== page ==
MOVIE REVIEW: IN DARKNESS WE FALL (LA CUEVA) / CERT: TBC / DIRECTOR: ALFREDO MONTERO / SCREENPLAY: JAVIER GULLÓN, ALFREDO MONTERO / STARRING: MARTA CASTELLOTE / XOEL FERNÁNDEZ, EVA GARCIA-VACAS / RELEASE DATE: TBC
In a deep, dark cave on a remote island off the coast of Spain, no can hear you scream. In Darkness We Fall has no aliens, no ghosts, no witches, and no pale freakish subterranean monsters. Instead, it has five friends desperate to find a way out of the darkness before dehydration and starvation put a tragic end to their camping holiday. With one character armed with a camera, this claustrophobic cave crawl takes the found footage concept to new depths.
Set on the idyllic island of Formentera, just a stone’s throw away from party-mad Ibiza, In Darkness We Fall sees the five friends having a holiday in paradise before it all goes horribly (as the ravers might say) Pete Tong. After camping in the middle of nowhere, drinking far too much, skinny dipping and shagging, the quintet finds a cave that leads them straight down into darkness. Dehydrated already from their previous night of heavy boozing, they set off to explore the cave on a whim, but soon find the excitement turning to terror. The hot, dangerous passageways are a labyrinth of muddy walls that appear to go on forever and the cave is covered with stalactites that stick out nastily. However, it quickly becomes clear that the adrenaline-pumped adventurers are hopelessly lost.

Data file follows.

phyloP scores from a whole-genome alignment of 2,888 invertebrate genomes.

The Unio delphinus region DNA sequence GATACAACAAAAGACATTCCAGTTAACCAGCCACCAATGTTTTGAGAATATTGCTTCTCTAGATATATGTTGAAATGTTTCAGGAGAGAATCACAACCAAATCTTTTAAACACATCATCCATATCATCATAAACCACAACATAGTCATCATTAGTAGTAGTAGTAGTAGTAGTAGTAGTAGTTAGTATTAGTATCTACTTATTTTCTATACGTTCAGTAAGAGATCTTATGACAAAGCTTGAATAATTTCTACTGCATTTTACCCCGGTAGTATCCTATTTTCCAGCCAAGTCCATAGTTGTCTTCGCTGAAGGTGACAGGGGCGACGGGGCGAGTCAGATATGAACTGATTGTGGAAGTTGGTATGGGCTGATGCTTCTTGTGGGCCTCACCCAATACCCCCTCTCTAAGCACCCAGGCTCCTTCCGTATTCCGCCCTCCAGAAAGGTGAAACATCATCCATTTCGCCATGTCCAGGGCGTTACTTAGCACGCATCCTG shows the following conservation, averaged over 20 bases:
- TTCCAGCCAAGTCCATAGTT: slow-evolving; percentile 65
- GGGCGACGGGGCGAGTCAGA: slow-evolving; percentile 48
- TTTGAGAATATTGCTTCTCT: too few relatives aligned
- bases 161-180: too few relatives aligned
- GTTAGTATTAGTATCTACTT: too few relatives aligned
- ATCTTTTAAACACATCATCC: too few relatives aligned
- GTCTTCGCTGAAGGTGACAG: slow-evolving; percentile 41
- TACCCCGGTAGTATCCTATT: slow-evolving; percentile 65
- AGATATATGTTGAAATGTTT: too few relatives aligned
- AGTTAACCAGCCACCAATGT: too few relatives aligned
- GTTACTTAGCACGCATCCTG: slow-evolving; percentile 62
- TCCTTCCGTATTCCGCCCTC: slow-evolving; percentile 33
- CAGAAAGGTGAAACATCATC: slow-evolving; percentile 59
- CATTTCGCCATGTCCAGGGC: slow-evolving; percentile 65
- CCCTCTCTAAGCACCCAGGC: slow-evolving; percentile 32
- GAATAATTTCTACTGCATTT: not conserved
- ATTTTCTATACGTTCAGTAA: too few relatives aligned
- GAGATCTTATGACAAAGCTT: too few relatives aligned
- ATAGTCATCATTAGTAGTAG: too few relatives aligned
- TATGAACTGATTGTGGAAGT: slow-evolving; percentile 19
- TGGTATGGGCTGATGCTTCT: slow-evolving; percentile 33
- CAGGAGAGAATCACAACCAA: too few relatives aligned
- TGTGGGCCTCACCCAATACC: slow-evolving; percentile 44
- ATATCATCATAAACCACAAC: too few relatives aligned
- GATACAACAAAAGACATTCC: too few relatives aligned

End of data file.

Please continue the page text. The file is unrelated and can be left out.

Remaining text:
Their initial happy-go-lucky facades begin to crumble as pranks turn to panic, their food and water dries up and they realise they are doomed to die in the darkness of the cave. Desperate times call for desperate measures and soon the former friends find themselves turning more than the camera on each other in the depths of their very own personal hell.
The found footage format is proving decidedly hard to kill; with yet another effort that proves what an effective method of presenting horror it can be. Not since The Blair Witch Project has a group of people bickering their way to their eventual deaths seemed so frighteningly believable. Where Blair Witch had the never-ending woods and an unseen supernatural menace, In Darkness We Fall has a cave that is so completely impossible to get your bearings in; it makes the woods seem positively lit up with exit signs. This Spanish language effort also borrows liberally from , another classic of the found footage subgenre, with its characters depending on the camera’s night vision mode once the lights all go completely out for the nail-biting finale.
Though there is still the odd moment where audiences will be left slapping their heads and saying ‘why are you still filming this?’ the use of the camera becomes more and more essential as the film goes on. The speedy descent into madness of some characters is scarily convincing as dehydration and claustrophobia attacks the unfortunate group and simmering resentments rise. It starts out sunny and fun with the pranks being first amusing, then their attempts to survive seem quite smart, but finally their deterioration is shocking, saddening, and before too long, vicious. It’s anchored by solid performances and a near-unbearable final act that is over too quickly.Tense, gripping and uncompromisingly claustrophobic, the experience is stifling and frequently disturbing. It may not break any new ground but In Darkness We Fall proves to anyone who thought the tape and the batteries had finally ran out of the found footage genre, that something really scary can still find its way into the light.
Expected Rating: 5 out of 10